For Reel

Mustang (2015)
March 16, 2016, 9:24 pm
Filed under: Reviews | Tags: , ,

Director: Deniz Gamze Ergüven
3 Stars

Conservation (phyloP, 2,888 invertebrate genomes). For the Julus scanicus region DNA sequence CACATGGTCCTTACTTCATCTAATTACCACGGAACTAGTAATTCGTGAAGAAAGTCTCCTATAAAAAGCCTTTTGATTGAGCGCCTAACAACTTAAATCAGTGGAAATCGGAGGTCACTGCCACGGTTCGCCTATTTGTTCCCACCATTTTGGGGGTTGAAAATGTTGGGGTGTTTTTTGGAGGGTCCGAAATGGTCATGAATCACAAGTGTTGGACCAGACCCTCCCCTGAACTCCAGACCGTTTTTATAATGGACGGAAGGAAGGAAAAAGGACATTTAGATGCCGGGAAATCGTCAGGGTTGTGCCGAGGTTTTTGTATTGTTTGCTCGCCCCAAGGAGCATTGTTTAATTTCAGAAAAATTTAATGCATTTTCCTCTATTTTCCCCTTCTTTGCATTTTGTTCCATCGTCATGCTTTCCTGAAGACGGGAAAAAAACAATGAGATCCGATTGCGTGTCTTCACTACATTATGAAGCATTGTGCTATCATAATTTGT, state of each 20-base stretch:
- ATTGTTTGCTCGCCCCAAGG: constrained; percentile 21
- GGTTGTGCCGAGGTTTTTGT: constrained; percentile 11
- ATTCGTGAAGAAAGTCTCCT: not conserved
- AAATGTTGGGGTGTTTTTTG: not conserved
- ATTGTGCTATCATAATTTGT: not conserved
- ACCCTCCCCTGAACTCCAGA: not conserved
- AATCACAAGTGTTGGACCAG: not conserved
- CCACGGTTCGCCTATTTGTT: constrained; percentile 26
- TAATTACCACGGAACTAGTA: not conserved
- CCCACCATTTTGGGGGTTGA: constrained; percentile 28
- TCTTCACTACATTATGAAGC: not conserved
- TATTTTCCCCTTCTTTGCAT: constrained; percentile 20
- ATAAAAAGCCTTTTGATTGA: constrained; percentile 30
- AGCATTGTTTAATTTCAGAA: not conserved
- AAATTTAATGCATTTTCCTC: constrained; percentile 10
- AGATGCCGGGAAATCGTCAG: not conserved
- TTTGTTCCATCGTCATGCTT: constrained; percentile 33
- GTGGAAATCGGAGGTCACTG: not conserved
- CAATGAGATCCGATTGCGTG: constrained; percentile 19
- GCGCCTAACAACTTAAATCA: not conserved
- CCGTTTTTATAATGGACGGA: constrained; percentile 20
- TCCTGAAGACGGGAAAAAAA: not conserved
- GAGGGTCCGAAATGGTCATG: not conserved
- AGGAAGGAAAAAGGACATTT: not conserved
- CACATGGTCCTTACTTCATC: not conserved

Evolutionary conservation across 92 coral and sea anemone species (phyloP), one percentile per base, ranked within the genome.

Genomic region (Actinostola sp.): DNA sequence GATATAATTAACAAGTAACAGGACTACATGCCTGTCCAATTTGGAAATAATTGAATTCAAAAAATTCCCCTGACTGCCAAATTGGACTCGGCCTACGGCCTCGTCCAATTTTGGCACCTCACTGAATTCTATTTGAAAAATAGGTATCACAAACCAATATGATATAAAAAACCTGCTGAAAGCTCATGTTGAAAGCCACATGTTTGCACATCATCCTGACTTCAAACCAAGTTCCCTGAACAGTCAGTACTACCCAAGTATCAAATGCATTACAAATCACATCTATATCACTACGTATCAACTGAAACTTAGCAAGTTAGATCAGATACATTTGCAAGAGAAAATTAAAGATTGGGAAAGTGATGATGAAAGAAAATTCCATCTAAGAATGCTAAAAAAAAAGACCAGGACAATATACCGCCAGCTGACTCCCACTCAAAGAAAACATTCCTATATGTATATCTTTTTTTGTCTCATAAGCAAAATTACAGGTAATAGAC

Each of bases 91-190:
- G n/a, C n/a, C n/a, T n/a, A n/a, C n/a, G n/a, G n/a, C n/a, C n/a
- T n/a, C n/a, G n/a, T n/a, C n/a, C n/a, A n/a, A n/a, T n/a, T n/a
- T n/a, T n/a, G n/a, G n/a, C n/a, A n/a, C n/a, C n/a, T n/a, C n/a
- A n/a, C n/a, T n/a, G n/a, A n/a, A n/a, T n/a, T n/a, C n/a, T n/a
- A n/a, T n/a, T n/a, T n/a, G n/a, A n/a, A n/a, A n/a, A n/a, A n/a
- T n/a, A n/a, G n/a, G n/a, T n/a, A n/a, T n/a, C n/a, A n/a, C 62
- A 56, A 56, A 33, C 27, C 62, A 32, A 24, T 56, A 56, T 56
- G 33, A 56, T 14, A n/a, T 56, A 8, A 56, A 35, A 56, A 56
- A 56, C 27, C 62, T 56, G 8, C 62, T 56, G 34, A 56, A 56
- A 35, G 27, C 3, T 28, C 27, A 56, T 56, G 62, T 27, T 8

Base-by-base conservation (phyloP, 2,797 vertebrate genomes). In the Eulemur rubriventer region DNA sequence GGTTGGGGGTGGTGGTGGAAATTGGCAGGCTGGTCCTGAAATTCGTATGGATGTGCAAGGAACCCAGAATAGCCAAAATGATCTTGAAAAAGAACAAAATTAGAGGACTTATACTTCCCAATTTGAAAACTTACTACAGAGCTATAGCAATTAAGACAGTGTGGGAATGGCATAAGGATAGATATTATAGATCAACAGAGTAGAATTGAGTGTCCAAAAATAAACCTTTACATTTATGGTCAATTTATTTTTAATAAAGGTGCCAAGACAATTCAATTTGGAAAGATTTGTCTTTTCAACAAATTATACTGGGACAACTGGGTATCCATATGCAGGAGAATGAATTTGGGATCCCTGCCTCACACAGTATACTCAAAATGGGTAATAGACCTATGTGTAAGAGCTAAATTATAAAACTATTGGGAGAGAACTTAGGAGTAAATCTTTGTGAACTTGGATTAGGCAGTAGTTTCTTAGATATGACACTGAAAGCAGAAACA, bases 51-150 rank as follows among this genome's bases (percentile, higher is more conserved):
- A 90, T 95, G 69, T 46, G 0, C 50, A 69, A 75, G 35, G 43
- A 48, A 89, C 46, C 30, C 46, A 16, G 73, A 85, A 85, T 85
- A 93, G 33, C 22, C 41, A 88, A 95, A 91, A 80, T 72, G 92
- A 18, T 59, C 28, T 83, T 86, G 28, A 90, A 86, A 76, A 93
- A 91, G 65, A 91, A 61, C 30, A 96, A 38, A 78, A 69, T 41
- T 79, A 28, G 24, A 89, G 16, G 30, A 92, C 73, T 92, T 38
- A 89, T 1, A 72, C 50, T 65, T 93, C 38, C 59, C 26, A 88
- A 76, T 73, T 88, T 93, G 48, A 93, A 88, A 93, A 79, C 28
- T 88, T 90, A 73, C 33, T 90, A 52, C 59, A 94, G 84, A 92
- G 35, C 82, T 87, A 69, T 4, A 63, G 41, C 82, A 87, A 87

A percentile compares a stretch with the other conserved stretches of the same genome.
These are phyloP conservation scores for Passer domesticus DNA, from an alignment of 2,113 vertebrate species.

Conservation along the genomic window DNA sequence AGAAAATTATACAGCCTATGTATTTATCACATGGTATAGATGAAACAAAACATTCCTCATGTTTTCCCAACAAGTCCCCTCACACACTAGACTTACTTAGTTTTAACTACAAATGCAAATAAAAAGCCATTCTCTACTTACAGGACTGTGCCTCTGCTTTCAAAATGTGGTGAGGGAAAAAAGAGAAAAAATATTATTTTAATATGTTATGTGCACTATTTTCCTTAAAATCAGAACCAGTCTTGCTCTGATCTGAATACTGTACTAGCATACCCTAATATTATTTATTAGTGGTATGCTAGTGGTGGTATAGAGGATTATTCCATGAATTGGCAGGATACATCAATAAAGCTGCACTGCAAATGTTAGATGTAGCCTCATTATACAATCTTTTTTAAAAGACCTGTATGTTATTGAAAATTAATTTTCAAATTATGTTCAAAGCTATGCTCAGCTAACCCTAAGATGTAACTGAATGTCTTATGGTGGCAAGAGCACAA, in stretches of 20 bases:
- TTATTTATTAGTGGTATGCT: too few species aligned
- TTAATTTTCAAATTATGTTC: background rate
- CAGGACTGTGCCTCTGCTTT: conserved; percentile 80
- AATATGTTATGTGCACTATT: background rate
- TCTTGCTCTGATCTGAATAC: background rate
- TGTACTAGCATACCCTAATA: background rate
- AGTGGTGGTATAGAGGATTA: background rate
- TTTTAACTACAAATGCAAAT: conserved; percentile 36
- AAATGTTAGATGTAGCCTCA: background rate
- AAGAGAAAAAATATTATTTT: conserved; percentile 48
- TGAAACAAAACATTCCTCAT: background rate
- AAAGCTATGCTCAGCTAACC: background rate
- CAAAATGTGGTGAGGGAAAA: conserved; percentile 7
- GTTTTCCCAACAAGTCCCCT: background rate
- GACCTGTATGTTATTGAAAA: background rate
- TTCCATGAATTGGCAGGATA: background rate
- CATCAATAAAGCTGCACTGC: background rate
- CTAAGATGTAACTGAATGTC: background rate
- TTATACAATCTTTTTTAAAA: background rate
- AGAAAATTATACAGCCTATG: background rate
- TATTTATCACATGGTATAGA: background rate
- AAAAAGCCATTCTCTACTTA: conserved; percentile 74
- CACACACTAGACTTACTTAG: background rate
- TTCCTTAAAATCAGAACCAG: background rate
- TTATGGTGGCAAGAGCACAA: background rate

MustangOn the first day of summer vacation, five teenage sisters venture down to the beach and engage in a playful frolic with young men, enjoying the joys and freedoms promised to them once school is out of session. Shortly thereafter, however, the girls are scandalized for having rubbed their privates on boys’ necks (occurring as they engaged in a piggyback fight), and their controlling uncle (Ayberk Pekcan) locks them up and soon begins to marry them off. The way that Mustang confronts its feminist themes is not unlike a fairy tale–involving beautiful women locked in a tower, under tyrannical control, and eventually finding a hero in a local truck driver who is sympathetic to their cause. But Mustang offers very little of the curiosity that a fairy tale would conjure in its presentation. The girls’ captivity is poorly demonstrated, instead with director Deniz Gamze Ergüven lingering on their half-naked images and finding joy in their various escapes to the outside world. Ironically, this is a low stakes discussion of imprisonment because rebellion always seems within arm’s reach–if the joy of seeing the girls have fun on their own might be justification for the story, it doesn’t create either the sense of dramatic suspense of even the feminist fervor that the film has the potential to evoke. Just as problematic is that the girls are more or less interchangeable, and rather than providing anything of substance regarding the uncle’s patriarchal sociopathy, the film further goes down the melodramatic rabbit hole and turns him into an increasingly caricatured monster.

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